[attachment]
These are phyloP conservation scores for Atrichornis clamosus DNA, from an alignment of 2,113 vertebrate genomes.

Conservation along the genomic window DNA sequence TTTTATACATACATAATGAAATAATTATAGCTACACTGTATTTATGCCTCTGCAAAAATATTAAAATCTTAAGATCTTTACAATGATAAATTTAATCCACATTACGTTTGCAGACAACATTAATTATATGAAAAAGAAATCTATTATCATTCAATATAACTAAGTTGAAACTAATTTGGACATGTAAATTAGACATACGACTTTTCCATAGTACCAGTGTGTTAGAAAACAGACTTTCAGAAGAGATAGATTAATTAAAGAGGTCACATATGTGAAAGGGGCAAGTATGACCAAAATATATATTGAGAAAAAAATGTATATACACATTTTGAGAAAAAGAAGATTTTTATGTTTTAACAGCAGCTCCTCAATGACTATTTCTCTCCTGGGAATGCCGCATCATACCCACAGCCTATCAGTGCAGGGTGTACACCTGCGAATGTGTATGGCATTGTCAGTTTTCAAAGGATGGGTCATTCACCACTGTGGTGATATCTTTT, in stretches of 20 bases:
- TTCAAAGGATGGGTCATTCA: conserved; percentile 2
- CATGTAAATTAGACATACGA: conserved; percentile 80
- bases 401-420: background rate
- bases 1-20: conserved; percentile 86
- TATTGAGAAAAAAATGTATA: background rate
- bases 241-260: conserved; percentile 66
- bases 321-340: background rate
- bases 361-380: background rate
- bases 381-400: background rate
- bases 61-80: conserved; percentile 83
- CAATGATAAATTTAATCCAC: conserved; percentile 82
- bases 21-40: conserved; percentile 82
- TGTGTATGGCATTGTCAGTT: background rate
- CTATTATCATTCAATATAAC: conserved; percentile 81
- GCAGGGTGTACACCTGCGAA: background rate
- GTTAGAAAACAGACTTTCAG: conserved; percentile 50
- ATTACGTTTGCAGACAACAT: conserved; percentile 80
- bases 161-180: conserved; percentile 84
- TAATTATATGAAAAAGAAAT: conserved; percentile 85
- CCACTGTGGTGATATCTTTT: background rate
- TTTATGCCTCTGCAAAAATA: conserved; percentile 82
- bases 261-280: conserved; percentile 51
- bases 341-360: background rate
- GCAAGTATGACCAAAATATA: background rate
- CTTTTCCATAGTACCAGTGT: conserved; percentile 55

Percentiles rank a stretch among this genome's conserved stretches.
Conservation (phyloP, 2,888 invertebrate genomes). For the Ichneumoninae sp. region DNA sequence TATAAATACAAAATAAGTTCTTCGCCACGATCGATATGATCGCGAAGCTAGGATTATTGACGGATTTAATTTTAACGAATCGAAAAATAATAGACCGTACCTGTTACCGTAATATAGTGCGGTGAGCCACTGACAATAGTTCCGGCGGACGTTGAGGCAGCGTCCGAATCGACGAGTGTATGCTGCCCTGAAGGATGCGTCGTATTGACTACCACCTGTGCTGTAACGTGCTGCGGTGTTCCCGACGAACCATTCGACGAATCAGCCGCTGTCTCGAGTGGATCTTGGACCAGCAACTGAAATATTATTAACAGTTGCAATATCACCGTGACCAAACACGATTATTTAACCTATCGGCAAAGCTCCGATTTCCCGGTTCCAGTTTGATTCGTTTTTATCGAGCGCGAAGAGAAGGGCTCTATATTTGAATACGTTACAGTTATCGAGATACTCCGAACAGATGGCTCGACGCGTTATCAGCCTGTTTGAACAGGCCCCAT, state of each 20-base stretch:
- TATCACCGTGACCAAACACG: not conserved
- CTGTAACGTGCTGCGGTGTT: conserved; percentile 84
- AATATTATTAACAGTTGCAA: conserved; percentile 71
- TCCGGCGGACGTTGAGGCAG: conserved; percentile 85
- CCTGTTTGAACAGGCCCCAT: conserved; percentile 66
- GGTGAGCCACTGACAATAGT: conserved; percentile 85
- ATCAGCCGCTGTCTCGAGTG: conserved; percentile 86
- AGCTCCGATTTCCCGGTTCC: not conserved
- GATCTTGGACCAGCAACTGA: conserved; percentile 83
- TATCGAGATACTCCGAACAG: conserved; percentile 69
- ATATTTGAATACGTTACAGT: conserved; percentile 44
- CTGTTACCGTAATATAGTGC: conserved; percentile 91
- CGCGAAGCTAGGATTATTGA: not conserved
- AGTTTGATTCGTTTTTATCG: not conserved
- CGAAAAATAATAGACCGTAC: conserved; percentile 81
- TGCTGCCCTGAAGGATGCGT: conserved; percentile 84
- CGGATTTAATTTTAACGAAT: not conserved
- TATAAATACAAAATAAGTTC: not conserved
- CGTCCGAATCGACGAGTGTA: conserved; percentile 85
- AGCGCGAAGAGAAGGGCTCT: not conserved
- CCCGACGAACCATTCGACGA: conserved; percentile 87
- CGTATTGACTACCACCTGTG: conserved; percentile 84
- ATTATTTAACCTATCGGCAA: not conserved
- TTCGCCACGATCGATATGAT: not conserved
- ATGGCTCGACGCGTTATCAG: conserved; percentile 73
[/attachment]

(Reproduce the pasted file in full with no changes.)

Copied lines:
These are phyloP conservation scores for Atrichornis clamosus DNA, from an alignment of 2,113 vertebrate genomes.

Conservation along the genomic window DNA sequence TTTTATACATACATAATGAAATAATTATAGCTACACTGTATTTATGCCTCTGCAAAAATATTAAAATCTTAAGATCTTTACAATGATAAATTTAATCCACATTACGTTTGCAGACAACATTAATTATATGAAAAAGAAATCTATTATCATTCAATATAACTAAGTTGAAACTAATTTGGACATGTAAATTAGACATACGACTTTTCCATAGTACCAGTGTGTTAGAAAACAGACTTTCAGAAGAGATAGATTAATTAAAGAGGTCACATATGTGAAAGGGGCAAGTATGACCAAAATATATATTGAGAAAAAAATGTATATACACATTTTGAGAAAAAGAAGATTTTTATGTTTTAACAGCAGCTCCTCAATGACTATTTCTCTCCTGGGAATGCCGCATCATACCCACAGCCTATCAGTGCAGGGTGTACACCTGCGAATGTGTATGGCATTGTCAGTTTTCAAAGGATGGGTCATTCACCACTGTGGTGATATCTTTT, in stretches of 20 bases:
- TTCAAAGGATGGGTCATTCA: conserved; percentile 2
- CATGTAAATTAGACATACGA: conserved; percentile 80
- bases 401-420: background rate
- bases 1-20: conserved; percentile 86
- TATTGAGAAAAAAATGTATA: background rate
- bases 241-260: conserved; percentile 66
- bases 321-340: background rate
- bases 361-380: background rate
- bases 381-400: background rate
- bases 61-80: conserved; percentile 83
- CAATGATAAATTTAATCCAC: conserved; percentile 82
- bases 21-40: conserved; percentile 82
- TGTGTATGGCATTGTCAGTT: background rate
- CTATTATCATTCAATATAAC: conserved; percentile 81
- GCAGGGTGTACACCTGCGAA: background rate
- GTTAGAAAACAGACTTTCAG: conserved; percentile 50
- ATTACGTTTGCAGACAACAT: conserved; percentile 80
- bases 161-180: conserved; percentile 84
- TAATTATATGAAAAAGAAAT: conserved; percentile 85
- CCACTGTGGTGATATCTTTT: background rate
- TTTATGCCTCTGCAAAAATA: conserved; percentile 82
- bases 261-280: conserved; percentile 51
- bases 341-360: background rate
- GCAAGTATGACCAAAATATA: background rate
- CTTTTCCATAGTACCAGTGT: conserved; percentile 55

Percentiles rank a stretch among this genome's conserved stretches.
Conservation (phyloP, 2,888 invertebrate genomes). For the Ichneumoninae sp. region DNA sequence TATAAATACAAAATAAGTTCTTCGCCACGATCGATATGATCGCGAAGCTAGGATTATTGACGGATTTAATTTTAACGAATCGAAAAATAATAGACCGTACCTGTTACCGTAATATAGTGCGGTGAGCCACTGACAATAGTTCCGGCGGACGTTGAGGCAGCGTCCGAATCGACGAGTGTATGCTGCCCTGAAGGATGCGTCGTATTGACTACCACCTGTGCTGTAACGTGCTGCGGTGTTCCCGACGAACCATTCGACGAATCAGCCGCTGTCTCGAGTGGATCTTGGACCAGCAACTGAAATATTATTAACAGTTGCAATATCACCGTGACCAAACACGATTATTTAACCTATCGGCAAAGCTCCGATTTCCCGGTTCCAGTTTGATTCGTTTTTATCGAGCGCGAAGAGAAGGGCTCTATATTTGAATACGTTACAGTTATCGAGATACTCCGAACAGATGGCTCGACGCGTTATCAGCCTGTTTGAACAGGCCCCAT, state of each 20-base stretch:
- TATCACCGTGACCAAACACG: not conserved
- CTGTAACGTGCTGCGGTGTT: conserved; percentile 84
- AATATTATTAACAGTTGCAA: conserved; percentile 71
- TCCGGCGGACGTTGAGGCAG: conserved; percentile 85
- CCTGTTTGAACAGGCCCCAT: conserved; percentile 66
- GGTGAGCCACTGACAATAGT: conserved; percentile 85
- ATCAGCCGCTGTCTCGAGTG: conserved; percentile 86
- AGCTCCGATTTCCCGGTTCC: not conserved
- GATCTTGGACCAGCAACTGA: conserved; percentile 83
- TATCGAGATACTCCGAACAG: conserved; percentile 69
- ATATTTGAATACGTTACAGT: conserved; percentile 44
- CTGTTACCGTAATATAGTGC: conserved; percentile 91
- CGCGAAGCTAGGATTATTGA: not conserved
- AGTTTGATTCGTTTTTATCG: not conserved
- CGAAAAATAATAGACCGTAC: conserved; percentile 81
- TGCTGCCCTGAAGGATGCGT: conserved; percentile 84
- CGGATTTAATTTTAACGAAT: not conserved
- TATAAATACAAAATAAGTTC: not conserved
- CGTCCGAATCGACGAGTGTA: conserved; percentile 85
- AGCGCGAAGAGAAGGGCTCT: not conserved
- CCCGACGAACCATTCGACGA: conserved; percentile 87
- CGTATTGACTACCACCTGTG: conserved; percentile 84
- ATTATTTAACCTATCGGCAA: not conserved
- TTCGCCACGATCGATATGAT: not conserved
- ATGGCTCGACGCGTTATCAG: conserved; percentile 73